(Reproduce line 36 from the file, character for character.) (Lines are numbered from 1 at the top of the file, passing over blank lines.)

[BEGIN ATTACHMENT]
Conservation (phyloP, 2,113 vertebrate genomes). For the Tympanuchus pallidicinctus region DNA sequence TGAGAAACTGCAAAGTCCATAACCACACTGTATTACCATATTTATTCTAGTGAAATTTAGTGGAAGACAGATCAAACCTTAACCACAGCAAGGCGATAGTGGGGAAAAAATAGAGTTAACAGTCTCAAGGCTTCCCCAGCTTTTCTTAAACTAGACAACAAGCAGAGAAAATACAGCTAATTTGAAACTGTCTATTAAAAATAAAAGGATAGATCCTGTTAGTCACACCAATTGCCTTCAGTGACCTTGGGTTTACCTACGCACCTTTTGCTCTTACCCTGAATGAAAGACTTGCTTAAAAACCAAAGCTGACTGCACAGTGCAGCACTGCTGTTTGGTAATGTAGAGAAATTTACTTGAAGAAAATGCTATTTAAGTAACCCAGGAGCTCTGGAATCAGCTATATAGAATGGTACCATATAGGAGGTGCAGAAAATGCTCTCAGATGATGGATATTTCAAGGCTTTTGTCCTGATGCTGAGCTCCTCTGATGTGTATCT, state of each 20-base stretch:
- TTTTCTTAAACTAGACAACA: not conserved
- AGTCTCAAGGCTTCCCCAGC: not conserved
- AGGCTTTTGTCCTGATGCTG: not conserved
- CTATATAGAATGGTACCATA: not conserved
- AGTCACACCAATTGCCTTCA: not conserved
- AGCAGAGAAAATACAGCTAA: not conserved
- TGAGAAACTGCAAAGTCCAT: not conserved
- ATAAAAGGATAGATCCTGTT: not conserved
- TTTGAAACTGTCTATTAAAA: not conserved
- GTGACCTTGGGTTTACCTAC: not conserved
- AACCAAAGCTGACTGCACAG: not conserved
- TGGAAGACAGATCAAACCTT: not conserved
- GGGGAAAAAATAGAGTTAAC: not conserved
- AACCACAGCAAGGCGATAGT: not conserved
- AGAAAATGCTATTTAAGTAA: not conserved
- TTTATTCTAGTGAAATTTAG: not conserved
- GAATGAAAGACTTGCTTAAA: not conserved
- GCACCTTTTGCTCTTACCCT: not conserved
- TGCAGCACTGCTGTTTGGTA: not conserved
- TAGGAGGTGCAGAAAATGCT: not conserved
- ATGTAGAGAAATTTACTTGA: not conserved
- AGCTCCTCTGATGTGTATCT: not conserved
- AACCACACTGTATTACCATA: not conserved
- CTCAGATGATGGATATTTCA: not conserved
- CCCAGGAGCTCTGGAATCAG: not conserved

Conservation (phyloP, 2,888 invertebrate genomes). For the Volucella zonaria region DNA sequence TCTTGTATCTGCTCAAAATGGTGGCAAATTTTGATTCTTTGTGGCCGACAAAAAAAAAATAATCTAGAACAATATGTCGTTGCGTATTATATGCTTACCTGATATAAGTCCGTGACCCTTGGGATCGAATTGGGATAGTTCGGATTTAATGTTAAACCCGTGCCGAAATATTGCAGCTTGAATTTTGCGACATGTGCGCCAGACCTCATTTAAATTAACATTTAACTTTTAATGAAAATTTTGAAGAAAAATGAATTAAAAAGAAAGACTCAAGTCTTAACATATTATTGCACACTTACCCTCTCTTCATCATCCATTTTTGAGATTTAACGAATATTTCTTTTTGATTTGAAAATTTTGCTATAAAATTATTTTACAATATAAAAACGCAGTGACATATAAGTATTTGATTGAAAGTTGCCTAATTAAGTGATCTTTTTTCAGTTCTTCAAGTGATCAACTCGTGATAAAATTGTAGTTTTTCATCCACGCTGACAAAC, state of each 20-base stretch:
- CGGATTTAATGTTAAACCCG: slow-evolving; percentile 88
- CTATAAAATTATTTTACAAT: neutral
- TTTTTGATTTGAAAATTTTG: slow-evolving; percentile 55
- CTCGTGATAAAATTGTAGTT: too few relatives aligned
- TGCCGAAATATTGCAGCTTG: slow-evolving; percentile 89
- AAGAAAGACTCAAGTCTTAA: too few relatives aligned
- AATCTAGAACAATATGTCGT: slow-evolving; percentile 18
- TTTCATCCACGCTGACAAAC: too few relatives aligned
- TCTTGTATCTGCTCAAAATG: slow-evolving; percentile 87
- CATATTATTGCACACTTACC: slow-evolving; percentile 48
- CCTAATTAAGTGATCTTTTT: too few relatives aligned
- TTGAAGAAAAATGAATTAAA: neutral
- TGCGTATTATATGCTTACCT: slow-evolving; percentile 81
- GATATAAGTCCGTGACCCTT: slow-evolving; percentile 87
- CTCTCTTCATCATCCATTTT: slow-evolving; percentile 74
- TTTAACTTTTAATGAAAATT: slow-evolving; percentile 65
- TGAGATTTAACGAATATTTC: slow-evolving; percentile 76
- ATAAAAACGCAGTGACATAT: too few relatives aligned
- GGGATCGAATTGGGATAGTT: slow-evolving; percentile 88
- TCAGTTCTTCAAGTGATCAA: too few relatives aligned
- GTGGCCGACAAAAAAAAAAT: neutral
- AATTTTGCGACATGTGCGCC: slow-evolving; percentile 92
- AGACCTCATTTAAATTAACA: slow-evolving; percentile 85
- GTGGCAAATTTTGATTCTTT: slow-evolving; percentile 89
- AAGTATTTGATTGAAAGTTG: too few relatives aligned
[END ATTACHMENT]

- TCTTGTATCTGCTCAAAATG: slow-evolving; percentile 87